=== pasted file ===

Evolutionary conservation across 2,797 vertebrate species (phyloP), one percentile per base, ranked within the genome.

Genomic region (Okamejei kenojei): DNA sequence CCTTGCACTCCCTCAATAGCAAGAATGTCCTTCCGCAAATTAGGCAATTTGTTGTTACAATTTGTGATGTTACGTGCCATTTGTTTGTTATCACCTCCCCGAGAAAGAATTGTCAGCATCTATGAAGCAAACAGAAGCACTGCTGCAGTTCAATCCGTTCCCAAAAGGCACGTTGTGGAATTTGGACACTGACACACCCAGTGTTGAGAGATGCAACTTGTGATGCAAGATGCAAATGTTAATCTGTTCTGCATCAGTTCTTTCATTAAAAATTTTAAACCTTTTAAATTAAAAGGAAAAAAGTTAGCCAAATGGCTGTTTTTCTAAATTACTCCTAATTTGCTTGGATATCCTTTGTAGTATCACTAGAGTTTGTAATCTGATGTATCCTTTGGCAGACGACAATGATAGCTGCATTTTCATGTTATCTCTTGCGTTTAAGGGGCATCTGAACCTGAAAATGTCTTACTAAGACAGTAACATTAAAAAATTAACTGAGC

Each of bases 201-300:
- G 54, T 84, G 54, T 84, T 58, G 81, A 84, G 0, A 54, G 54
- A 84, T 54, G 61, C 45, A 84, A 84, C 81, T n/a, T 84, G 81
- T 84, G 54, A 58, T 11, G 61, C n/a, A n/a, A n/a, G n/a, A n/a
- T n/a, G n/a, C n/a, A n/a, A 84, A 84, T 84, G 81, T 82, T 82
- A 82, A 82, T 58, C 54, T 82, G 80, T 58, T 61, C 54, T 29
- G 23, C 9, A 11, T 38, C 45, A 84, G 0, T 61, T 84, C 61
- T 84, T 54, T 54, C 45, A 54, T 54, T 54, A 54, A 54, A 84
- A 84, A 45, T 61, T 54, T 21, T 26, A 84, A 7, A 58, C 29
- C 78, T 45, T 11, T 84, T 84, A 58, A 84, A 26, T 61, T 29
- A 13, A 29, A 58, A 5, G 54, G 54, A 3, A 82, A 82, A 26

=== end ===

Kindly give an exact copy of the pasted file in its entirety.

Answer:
Evolutionary conservation across 2,797 vertebrate species (phyloP), one percentile per base, ranked within the genome.

Genomic region (Okamejei kenojei): DNA sequence CCTTGCACTCCCTCAATAGCAAGAATGTCCTTCCGCAAATTAGGCAATTTGTTGTTACAATTTGTGATGTTACGTGCCATTTGTTTGTTATCACCTCCCCGAGAAAGAATTGTCAGCATCTATGAAGCAAACAGAAGCACTGCTGCAGTTCAATCCGTTCCCAAAAGGCACGTTGTGGAATTTGGACACTGACACACCCAGTGTTGAGAGATGCAACTTGTGATGCAAGATGCAAATGTTAATCTGTTCTGCATCAGTTCTTTCATTAAAAATTTTAAACCTTTTAAATTAAAAGGAAAAAAGTTAGCCAAATGGCTGTTTTTCTAAATTACTCCTAATTTGCTTGGATATCCTTTGTAGTATCACTAGAGTTTGTAATCTGATGTATCCTTTGGCAGACGACAATGATAGCTGCATTTTCATGTTATCTCTTGCGTTTAAGGGGCATCTGAACCTGAAAATGTCTTACTAAGACAGTAACATTAAAAAATTAACTGAGC

Each of bases 201-300:
- G 54, T 84, G 54, T 84, T 58, G 81, A 84, G 0, A 54, G 54
- A 84, T 54, G 61, C 45, A 84, A 84, C 81, T n/a, T 84, G 81
- T 84, G 54, A 58, T 11, G 61, C n/a, A n/a, A n/a, G n/a, A n/a
- T n/a, G n/a, C n/a, A n/a, A 84, A 84, T 84, G 81, T 82, T 82
- A 82, A 82, T 58, C 54, T 82, G 80, T 58, T 61, C 54, T 29
- G 23, C 9, A 11, T 38, C 45, A 84, G 0, T 61, T 84, C 61
- T 84, T 54, T 54, C 45, A 54, T 54, T 54, A 54, A 54, A 84
- A 84, A 45, T 61, T 54, T 21, T 26, A 84, A 7, A 58, C 29
- C 78, T 45, T 11, T 84, T 84, A 58, A 84, A 26, T 61, T 29
- A 13, A 29, A 58, A 5, G 54, G 54, A 3, A 82, A 82, A 26